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RealtyTrac — Foreclosure Filings Dive 29%. Is Housing Back?

If we go by the numbers there’s good news on the foreclosure front.

Okay, there’s relatively good news on the foreclosure front.

Er, well, foreclosure activity is “better” in the sense of current numbers but we should be awfully concerned with what the numbers do not say.

RealtyTrac reports that foreclosure activity in the first six months fell 25 percent when compared with 2010. Still, 1.17 million homes received foreclosure filings of some sort — default notices, auction sale notices and bank repossessions. One in every 111 homes now faces foreclosure.

Looked at quarterly, the second quarter numbers were down 32 percent, the lowest level since the fourth quarter of 2007.

On a monthly basis, June foreclosure activity was down 29 percent from 2010. There were 222,740 foreclosure actions in June.

“It would be nice to report that foreclosure activity is dropping as a result of improvements in the economy or the housing market,” said James J. Saccacio, chief executive officer of RealtyTrac. “Unfortunately, with unemployment rates inching back up, consumer confidence weak and home sales and prices continuing to languish, this doesn’t appear to be the case.

“Processing and procedural delays are pushing foreclosures further and further out — we estimate that as many as 1 million foreclosure actions that should have taken place in 2011 will now happen in 2012, or perhaps even later. This casts an ominous shadow over the housing market, where recovery is unlikely to happen until the current and forthcoming inventory of distressed properties can be whittled down to a manageable number.”

Analysis

In effect, the foreclosure process is stuck in first, lurching ahead, longing for the robo-signing days when owners could be tossed out of their homes with greater speed, even if foreclosure claims were iffy or required paperwork was incorrect, missing or nonexistent.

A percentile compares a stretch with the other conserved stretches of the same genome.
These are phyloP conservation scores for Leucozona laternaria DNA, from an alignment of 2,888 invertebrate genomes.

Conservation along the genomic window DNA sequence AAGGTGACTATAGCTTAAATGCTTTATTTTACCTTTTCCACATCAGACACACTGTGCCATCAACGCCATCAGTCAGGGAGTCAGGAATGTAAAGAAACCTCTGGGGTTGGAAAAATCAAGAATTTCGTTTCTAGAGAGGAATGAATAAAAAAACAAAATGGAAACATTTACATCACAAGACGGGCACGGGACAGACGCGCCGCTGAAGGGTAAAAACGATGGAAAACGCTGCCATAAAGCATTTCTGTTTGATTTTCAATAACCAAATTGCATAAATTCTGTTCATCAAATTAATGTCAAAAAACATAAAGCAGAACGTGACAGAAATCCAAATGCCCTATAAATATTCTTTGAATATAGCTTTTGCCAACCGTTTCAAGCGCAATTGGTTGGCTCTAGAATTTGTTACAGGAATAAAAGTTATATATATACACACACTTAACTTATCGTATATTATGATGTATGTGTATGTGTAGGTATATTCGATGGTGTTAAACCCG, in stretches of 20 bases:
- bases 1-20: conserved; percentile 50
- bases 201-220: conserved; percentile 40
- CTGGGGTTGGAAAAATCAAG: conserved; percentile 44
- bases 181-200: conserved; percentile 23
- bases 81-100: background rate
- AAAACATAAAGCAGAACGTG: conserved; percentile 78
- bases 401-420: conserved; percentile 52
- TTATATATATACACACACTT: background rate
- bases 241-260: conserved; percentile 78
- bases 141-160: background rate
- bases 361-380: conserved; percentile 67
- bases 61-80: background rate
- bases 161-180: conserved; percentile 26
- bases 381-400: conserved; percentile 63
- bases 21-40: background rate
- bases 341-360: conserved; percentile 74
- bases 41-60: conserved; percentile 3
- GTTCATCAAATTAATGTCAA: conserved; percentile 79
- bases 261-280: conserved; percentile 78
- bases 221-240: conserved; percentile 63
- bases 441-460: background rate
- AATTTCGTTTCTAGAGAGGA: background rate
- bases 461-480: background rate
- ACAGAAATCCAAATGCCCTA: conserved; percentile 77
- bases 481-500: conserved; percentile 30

In effect, we’re postponing foreclosures for a future day — assuming the paperwork can ever be corrected and brought up to legal standards so that foreclosures will be accurate, both lenders and owners will be protected, and property records will thus be clear and unclouded.

In Oregon, lenders have tried to resolve the paperwork mess by simply changing the law. Brent Hunsberger, writing for the Oregonian, reports that the Oregon House Judiciary Committee defeated legislation sought by loan servicers, title companies and credit unions that would have “relieved lenders of ensuring a property’s ownership history is properly recorded in public records before foreclosing outside a courtroom ” (See: MERS foreclosure amendment dies in Oregon House committee, June 1, 2011)


The RealtyTrac study also provides additional information:

Nevada, Arizona, California post top state foreclosure rates

Nearly 5 percent of all Nevada housing units (one in 21) received at least one foreclosure filing in the first half of 2011, giving Nevada the nation’s highest foreclosure rate during the six-month period despite continued decreases in foreclosure activity. A total of 53,217 Nevada properties received a foreclosure filing from January to June, a decrease of 17 percent from both the previous six months as well as from the first six months of 2010. Overall Nevada foreclosure activity decreased on a year-over-year basis for the fifth straight month in June despite a 19 percent year-over-year spike in REO activity.